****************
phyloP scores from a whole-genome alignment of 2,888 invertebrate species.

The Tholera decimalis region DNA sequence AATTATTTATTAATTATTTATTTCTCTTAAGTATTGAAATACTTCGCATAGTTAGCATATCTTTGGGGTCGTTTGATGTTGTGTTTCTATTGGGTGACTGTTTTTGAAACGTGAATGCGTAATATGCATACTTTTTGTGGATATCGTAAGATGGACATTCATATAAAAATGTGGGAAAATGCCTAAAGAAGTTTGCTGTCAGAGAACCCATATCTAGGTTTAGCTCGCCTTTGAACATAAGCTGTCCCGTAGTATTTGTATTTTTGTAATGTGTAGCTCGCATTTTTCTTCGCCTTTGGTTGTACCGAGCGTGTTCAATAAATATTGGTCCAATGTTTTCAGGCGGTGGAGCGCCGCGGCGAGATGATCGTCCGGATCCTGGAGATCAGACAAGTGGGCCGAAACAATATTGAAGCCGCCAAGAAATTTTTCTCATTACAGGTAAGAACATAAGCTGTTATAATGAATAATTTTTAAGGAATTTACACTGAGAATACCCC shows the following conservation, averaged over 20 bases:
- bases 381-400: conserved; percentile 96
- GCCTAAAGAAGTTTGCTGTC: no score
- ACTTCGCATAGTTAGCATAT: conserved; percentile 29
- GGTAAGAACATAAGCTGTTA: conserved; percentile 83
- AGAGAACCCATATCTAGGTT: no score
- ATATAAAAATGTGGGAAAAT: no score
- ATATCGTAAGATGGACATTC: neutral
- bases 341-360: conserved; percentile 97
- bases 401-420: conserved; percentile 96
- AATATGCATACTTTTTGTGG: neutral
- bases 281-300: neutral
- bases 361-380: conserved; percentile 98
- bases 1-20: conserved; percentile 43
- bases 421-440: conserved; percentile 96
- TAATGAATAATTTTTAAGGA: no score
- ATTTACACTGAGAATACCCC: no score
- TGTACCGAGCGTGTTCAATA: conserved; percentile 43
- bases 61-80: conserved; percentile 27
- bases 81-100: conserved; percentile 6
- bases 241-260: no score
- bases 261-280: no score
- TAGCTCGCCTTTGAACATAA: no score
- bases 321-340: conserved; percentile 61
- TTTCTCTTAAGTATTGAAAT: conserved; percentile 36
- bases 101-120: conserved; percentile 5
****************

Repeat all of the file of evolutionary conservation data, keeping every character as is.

phyloP scores from a whole-genome alignment of 2,888 invertebrate species.

The Tholera decimalis region DNA sequence AATTATTTATTAATTATTTATTTCTCTTAAGTATTGAAATACTTCGCATAGTTAGCATATCTTTGGGGTCGTTTGATGTTGTGTTTCTATTGGGTGACTGTTTTTGAAACGTGAATGCGTAATATGCATACTTTTTGTGGATATCGTAAGATGGACATTCATATAAAAATGTGGGAAAATGCCTAAAGAAGTTTGCTGTCAGAGAACCCATATCTAGGTTTAGCTCGCCTTTGAACATAAGCTGTCCCGTAGTATTTGTATTTTTGTAATGTGTAGCTCGCATTTTTCTTCGCCTTTGGTTGTACCGAGCGTGTTCAATAAATATTGGTCCAATGTTTTCAGGCGGTGGAGCGCCGCGGCGAGATGATCGTCCGGATCCTGGAGATCAGACAAGTGGGCCGAAACAATATTGAAGCCGCCAAGAAATTTTTCTCATTACAGGTAAGAACATAAGCTGTTATAATGAATAATTTTTAAGGAATTTACACTGAGAATACCCC shows the following conservation, averaged over 20 bases:
- bases 381-400: conserved; percentile 96
- GCCTAAAGAAGTTTGCTGTC: no score
- ACTTCGCATAGTTAGCATAT: conserved; percentile 29
- GGTAAGAACATAAGCTGTTA: conserved; percentile 83
- AGAGAACCCATATCTAGGTT: no score
- ATATAAAAATGTGGGAAAAT: no score
- ATATCGTAAGATGGACATTC: neutral
- bases 341-360: conserved; percentile 97
- bases 401-420: conserved; percentile 96
- AATATGCATACTTTTTGTGG: neutral
- bases 281-300: neutral
- bases 361-380: conserved; percentile 98
- bases 1-20: conserved; percentile 43
- bases 421-440: conserved; percentile 96
- TAATGAATAATTTTTAAGGA: no score
- ATTTACACTGAGAATACCCC: no score
- TGTACCGAGCGTGTTCAATA: conserved; percentile 43
- bases 61-80: conserved; percentile 27
- bases 81-100: conserved; percentile 6
- bases 241-260: no score
- bases 261-280: no score
- TAGCTCGCCTTTGAACATAA: no score
- bases 321-340: conserved; percentile 61
- TTTCTCTTAAGTATTGAAAT: conserved; percentile 36
- bases 101-120: conserved; percentile 5